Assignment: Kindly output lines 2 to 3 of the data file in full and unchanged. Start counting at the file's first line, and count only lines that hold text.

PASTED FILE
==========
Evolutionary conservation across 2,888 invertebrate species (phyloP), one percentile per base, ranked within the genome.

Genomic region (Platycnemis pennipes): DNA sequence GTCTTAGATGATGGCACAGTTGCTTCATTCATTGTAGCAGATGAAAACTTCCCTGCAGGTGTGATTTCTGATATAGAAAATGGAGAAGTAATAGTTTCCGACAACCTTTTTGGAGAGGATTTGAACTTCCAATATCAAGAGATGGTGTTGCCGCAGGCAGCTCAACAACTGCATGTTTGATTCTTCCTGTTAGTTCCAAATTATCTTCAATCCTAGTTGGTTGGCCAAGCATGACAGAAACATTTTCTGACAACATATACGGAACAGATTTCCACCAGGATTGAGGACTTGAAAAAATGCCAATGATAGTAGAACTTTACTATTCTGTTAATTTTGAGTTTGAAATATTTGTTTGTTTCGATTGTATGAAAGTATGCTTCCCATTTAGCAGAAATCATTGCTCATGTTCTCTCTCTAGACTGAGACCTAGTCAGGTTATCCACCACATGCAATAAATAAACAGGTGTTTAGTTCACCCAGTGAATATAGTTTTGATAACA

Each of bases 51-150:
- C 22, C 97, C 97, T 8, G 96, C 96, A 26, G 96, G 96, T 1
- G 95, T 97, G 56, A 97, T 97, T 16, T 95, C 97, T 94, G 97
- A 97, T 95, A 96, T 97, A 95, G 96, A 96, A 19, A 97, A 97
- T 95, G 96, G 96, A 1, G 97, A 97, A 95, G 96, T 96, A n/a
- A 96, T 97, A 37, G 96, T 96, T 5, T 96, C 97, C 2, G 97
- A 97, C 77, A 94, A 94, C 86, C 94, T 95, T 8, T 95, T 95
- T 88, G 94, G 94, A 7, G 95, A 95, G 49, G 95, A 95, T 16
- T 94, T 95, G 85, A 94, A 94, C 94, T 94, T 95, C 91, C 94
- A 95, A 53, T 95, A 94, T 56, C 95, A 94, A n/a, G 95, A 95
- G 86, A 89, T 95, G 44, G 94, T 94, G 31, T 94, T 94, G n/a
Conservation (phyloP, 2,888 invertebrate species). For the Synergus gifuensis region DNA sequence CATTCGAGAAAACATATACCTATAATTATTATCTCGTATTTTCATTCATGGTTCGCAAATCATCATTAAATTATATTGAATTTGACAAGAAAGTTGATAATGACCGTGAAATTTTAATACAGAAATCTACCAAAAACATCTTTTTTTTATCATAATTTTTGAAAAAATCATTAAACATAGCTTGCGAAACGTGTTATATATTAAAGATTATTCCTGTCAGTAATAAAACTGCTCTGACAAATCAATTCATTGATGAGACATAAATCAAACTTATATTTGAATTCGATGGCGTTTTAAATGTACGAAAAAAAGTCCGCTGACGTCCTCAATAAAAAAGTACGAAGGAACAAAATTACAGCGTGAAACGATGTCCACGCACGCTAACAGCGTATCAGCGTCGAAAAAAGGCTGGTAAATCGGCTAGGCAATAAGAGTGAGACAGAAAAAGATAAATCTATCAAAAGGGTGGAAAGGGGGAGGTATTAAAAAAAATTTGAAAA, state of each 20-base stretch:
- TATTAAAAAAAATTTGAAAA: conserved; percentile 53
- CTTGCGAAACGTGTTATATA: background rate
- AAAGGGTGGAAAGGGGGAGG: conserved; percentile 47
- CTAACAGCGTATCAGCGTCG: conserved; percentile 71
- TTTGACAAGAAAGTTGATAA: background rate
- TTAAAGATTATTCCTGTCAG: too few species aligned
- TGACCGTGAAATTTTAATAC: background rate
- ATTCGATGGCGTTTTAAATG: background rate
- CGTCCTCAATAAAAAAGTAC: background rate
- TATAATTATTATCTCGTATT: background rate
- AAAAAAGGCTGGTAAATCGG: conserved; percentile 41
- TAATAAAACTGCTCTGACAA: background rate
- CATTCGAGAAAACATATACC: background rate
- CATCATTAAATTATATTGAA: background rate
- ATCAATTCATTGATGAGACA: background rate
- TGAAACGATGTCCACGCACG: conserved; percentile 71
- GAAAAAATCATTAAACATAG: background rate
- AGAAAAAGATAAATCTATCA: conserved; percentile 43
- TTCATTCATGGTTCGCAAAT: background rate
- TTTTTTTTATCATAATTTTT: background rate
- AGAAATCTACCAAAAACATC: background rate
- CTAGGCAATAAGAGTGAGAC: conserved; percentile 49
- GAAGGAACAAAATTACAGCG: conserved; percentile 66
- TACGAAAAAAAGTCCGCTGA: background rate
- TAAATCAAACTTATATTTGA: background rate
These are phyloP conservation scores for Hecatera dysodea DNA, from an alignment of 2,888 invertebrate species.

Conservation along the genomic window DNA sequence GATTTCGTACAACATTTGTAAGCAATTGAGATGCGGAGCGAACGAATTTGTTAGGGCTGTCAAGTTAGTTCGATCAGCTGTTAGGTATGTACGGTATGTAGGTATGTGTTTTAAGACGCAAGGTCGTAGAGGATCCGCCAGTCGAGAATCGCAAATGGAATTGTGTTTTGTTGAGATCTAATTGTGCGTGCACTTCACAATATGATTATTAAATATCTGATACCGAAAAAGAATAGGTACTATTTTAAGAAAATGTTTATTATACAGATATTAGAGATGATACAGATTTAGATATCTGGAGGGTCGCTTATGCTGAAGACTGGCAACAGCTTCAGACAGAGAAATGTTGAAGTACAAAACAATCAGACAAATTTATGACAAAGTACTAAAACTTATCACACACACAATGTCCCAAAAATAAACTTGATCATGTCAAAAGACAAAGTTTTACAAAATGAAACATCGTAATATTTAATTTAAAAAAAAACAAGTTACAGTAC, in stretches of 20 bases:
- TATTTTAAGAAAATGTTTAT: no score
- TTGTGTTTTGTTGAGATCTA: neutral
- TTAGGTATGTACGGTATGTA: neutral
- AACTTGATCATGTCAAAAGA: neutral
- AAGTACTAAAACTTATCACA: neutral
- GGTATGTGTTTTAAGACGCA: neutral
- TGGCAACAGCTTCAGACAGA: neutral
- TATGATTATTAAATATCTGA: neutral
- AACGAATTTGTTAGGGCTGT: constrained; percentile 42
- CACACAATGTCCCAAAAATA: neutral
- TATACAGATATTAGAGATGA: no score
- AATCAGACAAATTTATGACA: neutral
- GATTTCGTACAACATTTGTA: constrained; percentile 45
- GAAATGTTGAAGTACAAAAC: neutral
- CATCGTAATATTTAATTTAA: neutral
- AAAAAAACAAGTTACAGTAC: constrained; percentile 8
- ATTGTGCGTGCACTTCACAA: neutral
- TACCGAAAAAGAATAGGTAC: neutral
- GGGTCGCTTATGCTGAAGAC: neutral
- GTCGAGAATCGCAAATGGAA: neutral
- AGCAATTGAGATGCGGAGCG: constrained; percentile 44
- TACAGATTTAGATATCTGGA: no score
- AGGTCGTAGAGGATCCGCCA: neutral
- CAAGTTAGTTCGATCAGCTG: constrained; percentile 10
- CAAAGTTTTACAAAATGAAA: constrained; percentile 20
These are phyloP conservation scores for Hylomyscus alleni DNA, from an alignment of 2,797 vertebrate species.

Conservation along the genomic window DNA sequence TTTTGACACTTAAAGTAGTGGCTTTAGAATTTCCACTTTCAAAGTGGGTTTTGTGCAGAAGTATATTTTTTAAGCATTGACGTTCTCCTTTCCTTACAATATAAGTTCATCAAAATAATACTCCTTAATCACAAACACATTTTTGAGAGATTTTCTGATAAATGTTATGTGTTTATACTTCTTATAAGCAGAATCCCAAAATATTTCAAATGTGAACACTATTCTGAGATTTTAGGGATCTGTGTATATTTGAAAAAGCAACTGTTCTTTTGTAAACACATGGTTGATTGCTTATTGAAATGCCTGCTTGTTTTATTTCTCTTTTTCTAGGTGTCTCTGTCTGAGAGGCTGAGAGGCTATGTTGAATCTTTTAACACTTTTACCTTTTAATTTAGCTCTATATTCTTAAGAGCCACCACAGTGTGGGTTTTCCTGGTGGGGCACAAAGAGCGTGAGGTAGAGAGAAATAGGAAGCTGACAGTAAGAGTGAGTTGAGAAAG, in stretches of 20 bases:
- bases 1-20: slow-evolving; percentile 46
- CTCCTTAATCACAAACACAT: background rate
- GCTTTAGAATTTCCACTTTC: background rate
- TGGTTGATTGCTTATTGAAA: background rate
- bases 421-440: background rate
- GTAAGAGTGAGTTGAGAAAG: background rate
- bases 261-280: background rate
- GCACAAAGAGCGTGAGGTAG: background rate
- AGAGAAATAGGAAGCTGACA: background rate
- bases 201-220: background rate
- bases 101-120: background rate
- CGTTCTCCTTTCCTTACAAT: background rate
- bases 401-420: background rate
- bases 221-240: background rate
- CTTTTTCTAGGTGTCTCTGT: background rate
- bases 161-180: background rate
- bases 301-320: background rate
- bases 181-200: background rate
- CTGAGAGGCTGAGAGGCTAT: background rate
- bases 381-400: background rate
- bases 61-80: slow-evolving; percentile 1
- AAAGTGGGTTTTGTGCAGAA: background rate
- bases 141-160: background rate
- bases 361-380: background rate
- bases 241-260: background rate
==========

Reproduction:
Genomic region (Platycnemis pennipes): DNA sequence GTCTTAGATGATGGCACAGTTGCTTCATTCATTGTAGCAGATGAAAACTTCCCTGCAGGTGTGATTTCTGATATAGAAAATGGAGAAGTAATAGTTTCCGACAACCTTTTTGGAGAGGATTTGAACTTCCAATATCAAGAGATGGTGTTGCCGCAGGCAGCTCAACAACTGCATGTTTGATTCTTCCTGTTAGTTCCAAATTATCTTCAATCCTAGTTGGTTGGCCAAGCATGACAGAAACATTTTCTGACAACATATACGGAACAGATTTCCACCAGGATTGAGGACTTGAAAAAATGCCAATGATAGTAGAACTTTACTATTCTGTTAATTTTGAGTTTGAAATATTTGTTTGTTTCGATTGTATGAAAGTATGCTTCCCATTTAGCAGAAATCATTGCTCATGTTCTCTCTCTAGACTGAGACCTAGTCAGGTTATCCACCACATGCAATAAATAAACAGGTGTTTAGTTCACCCAGTGAATATAGTTTTGATAACA

Each of bases 51-150: